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Smoking Behavior Among College Students: A Survey

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dc.contributor.advisor Symm, Barbalee
dc.contributor.author Hoerster, Valerie
dc.date.copyright 2012-04-26
dc.identifier.uri http://hdl.handle.net/2104/8332
dc.description.abstract Despite reductions in rates of tobacco use in recent years, smoking remains an important public health concern. Cigarette smoking is the leading cause of death in the United States, and regular smoking is usually established in early adulthood. Previous research shows that factors including risk perception, peer behavior, and participation in other risky behaviors correlate significantly with college students’ smoking. This study aimed to describe cigarette-smoking behavior among undergraduate students at Baylor University by issuing an online survey via email. Current cigarette smokers were defined as having smoked ≥100 cigarettes during their lifetime and now smoke every day or some days; 5.3% of Baylor undergraduates were current smokers. Survey questions examined basic demographics and smoking history, student perception of smoking-related health risks, and use of other tobacco products. Relationships between smoking, peer smoking, alcohol consumption practices, and stress level were analyzed and compared, where possible, with national data. en_US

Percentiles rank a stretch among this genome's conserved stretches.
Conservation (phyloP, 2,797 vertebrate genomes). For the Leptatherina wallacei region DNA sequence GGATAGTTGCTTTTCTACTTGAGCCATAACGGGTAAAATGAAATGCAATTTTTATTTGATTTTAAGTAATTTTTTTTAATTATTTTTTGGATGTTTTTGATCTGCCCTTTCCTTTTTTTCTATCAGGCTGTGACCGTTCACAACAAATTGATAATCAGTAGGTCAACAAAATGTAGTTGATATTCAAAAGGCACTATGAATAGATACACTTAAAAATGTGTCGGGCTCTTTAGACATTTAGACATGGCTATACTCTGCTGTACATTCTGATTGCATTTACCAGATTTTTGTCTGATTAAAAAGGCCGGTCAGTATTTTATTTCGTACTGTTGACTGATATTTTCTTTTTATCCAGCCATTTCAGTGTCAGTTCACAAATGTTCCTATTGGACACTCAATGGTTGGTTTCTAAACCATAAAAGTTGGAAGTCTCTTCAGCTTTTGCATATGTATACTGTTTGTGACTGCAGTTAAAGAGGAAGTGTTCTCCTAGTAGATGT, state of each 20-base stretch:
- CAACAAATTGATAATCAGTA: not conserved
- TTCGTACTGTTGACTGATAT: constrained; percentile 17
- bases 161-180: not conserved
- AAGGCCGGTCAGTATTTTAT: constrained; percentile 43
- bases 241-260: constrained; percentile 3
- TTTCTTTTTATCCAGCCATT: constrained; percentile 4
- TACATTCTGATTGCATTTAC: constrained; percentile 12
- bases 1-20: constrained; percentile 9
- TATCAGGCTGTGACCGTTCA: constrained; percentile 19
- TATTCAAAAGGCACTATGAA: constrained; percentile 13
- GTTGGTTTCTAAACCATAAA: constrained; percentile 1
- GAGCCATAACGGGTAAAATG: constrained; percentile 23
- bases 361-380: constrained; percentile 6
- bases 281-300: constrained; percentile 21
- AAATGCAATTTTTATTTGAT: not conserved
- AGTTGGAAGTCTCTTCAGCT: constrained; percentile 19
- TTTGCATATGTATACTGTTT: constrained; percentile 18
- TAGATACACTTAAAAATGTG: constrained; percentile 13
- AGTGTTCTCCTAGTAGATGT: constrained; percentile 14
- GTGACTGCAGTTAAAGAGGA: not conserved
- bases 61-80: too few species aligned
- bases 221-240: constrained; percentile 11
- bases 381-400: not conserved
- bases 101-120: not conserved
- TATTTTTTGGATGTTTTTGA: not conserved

dc.rights Baylor University projects are protected by copyright. They may be viewed from this source for any purpose, but reproduction or distribution in any format is prohibited without written permission. Contact libraryquestions@baylor.edu for inquiries about permission. en_US
dc.subject Smoking en_US
dc.title Smoking Behavior Among College Students: A Survey en_US
dc.type Thesis en_US
dc.rights.accessrights Worldwide access en_US
dc.contributor.department Health, Human Performance and Recreation en_US


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